Because I ‘follow’ Artists and Climate Change, the New York-based project devoted to tracking art work all over the world in all media devoted to climate change as well as other media outlets covering climate change, I have been noticing a steadily increasing number of artists that are focusing on this important topic. Just this week, Artists and Climate Change’s Facebook page posted references to four powerful projects/artists in the Netherlands, Australia, England and the USA that are calling attention to the effects of melting glaciers, rising seas, increasing temperatures and dramatic storms.
In the Netherlands, a country in which almost one third of the land is below sea level, the water authority in the town of Westervoort commissioned designer, Daan Roosegaarde to create an installation that highlighted the dangers of coastal flooding in order to reinforce the constant threat from rising waters to a population that they perceived as being complacent. Using LED lighting that projected waves over a floodplain to simulate a virtual flood, Roosegaarde’s installation was so effective that neighboring residents who witnessed the pilot version of the project called the police to report a break in the local dike. The swirling patterns within the light experienced by the 20,000 visitors who attended the installation over five nights emphasized the extreme beauty as well as the inherent danger of water.
In Australia, Climarte: arts for a safer climate, a non-profit organization established to develop arts events and an alliance of artists and groups that advocate for “immediate, effective and creative action on climate change,” is sponsoring an exhibition entitled, Nature/Revelation, from April 11- May 17, 2015 at the Potter Museum of Art, University of Melbourne. The exhibition includes Australian and international artists, addresses the extraordinary beauty of the natural world and is a component of the Art+Climate=Change 2015 festival that will encompass additional exhibitions in galleries and museums as well as lectures and forums on climate change.
In England, The Guardian, a prominent British national daily newspaper, devoted a major series of stories to aspects of climate change and used a copy of British artist, Anthony Gormley’s climate change piece, “Connection,” to accompany an extract from This Changes Everything – Capitalism vs. Climate, a recent book on climate change by Naomi Klein. The image was wrapped around the print version of the paper and also distributed at a major climate change march in London on March 7. According to the Guadian, Gormley’s work of art “shows a disturbing silhouette of a giant body against a deep glow which could be manmade or natural. Both the body and the landscape appear to be equally toxic, raising questions of how humanity is impacting the planet through climate change.”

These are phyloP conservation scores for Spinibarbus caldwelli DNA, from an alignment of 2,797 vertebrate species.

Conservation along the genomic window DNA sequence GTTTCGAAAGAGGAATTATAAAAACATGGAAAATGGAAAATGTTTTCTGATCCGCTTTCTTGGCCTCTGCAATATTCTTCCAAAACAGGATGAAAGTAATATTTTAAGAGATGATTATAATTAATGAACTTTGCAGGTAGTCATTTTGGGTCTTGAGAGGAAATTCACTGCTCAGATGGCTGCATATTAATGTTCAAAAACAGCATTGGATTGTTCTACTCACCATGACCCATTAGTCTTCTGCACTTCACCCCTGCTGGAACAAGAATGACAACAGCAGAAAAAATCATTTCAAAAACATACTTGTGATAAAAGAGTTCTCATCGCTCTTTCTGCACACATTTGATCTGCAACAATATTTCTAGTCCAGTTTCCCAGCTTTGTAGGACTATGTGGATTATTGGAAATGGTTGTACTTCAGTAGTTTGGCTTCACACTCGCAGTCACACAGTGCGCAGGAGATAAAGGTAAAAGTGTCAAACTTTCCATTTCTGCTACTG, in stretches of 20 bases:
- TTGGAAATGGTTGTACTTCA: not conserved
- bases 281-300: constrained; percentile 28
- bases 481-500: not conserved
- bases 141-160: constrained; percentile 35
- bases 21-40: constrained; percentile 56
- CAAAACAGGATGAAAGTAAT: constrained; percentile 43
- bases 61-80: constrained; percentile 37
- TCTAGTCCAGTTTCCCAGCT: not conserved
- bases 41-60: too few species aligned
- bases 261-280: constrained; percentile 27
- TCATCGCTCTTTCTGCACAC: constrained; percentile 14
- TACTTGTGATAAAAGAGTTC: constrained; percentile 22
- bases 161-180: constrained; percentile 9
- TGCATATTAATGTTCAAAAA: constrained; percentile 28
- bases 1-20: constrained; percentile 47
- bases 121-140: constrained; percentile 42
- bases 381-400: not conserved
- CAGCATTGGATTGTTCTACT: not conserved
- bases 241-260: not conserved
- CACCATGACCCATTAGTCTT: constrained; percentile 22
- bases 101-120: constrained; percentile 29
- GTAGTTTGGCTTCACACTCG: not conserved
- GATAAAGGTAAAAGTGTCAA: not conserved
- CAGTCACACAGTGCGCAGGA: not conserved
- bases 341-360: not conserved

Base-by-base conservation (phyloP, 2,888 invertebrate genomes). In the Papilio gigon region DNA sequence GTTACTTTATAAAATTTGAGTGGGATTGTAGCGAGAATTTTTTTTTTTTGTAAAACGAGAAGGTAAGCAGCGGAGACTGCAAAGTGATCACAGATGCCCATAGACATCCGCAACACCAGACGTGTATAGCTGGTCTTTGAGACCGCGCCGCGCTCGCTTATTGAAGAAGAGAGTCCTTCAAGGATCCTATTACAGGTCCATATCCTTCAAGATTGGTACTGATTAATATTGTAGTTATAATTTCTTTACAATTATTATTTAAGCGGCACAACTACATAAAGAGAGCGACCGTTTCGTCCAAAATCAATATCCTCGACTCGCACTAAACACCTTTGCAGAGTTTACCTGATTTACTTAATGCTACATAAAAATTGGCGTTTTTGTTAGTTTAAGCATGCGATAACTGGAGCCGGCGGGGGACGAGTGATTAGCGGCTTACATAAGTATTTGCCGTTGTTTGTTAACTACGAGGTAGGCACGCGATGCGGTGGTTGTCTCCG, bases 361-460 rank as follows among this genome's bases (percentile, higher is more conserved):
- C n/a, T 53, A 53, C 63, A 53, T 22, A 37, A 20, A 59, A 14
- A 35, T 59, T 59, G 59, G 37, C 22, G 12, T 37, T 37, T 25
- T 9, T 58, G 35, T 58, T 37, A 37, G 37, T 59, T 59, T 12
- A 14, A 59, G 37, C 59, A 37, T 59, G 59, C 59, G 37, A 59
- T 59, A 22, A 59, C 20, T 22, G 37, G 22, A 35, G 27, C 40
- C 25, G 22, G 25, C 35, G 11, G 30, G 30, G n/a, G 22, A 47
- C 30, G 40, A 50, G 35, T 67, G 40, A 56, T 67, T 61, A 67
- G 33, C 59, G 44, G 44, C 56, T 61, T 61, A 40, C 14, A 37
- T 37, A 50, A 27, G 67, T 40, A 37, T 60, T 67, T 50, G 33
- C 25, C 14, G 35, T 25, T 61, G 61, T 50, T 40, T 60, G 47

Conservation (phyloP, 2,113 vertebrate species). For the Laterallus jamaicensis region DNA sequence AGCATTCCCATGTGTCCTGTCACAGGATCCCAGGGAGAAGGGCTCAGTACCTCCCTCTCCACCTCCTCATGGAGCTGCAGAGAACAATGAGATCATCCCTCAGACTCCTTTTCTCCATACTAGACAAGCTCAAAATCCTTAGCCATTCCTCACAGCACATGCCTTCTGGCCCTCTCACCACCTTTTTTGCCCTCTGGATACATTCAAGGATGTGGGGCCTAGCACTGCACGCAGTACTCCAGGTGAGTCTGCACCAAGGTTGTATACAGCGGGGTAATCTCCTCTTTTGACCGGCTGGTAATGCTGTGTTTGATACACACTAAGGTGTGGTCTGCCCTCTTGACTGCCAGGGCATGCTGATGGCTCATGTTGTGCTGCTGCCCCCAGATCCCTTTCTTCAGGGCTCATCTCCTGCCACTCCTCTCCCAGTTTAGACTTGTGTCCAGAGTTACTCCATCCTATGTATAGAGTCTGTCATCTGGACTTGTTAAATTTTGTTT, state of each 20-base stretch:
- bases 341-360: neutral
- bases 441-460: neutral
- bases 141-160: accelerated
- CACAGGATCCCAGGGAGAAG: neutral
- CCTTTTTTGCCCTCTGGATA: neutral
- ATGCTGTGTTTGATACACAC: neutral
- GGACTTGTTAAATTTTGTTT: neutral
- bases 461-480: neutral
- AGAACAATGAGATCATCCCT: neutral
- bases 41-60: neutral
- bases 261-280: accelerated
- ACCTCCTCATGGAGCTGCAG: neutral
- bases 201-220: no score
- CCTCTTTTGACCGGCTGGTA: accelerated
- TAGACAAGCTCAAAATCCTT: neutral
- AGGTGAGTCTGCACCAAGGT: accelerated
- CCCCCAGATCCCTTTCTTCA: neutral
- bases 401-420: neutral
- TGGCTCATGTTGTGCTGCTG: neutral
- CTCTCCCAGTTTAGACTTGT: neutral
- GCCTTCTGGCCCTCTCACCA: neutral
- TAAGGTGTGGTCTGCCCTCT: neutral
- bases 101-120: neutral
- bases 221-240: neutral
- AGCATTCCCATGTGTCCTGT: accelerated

And, in the United States, The Orlando Museum of Art is hosting Maya Lin: A History of Water, a major exhibition by internationally renowned American architect, designer and artist. The exhibition, on view from January 29, – May 10, 2015, includes sculptures, drawings, installations and multimedia work addressing aspects of the disappearing natural world. In reference to her work on the earth’s ecology, she says, “I believe that art, at times, can look at a subject differently and in doing so, can get people to pay closer attention.
Climarte‘s call to action on the topic of climate change effectively summarizes the artist’s inherent role in society at large as a catalyst for change:
“Throughout history the arts have played a major role in recording and reflecting the state of human society and its relationship with the natural world. Indeed, for some historical periods it is only through the arts that we have been able to learn about our past. But sometimes we have also needed the arts to be a catalyst for change, a call to action, a pricking of humanity’s collective conscience. We believe that now is one of those times.”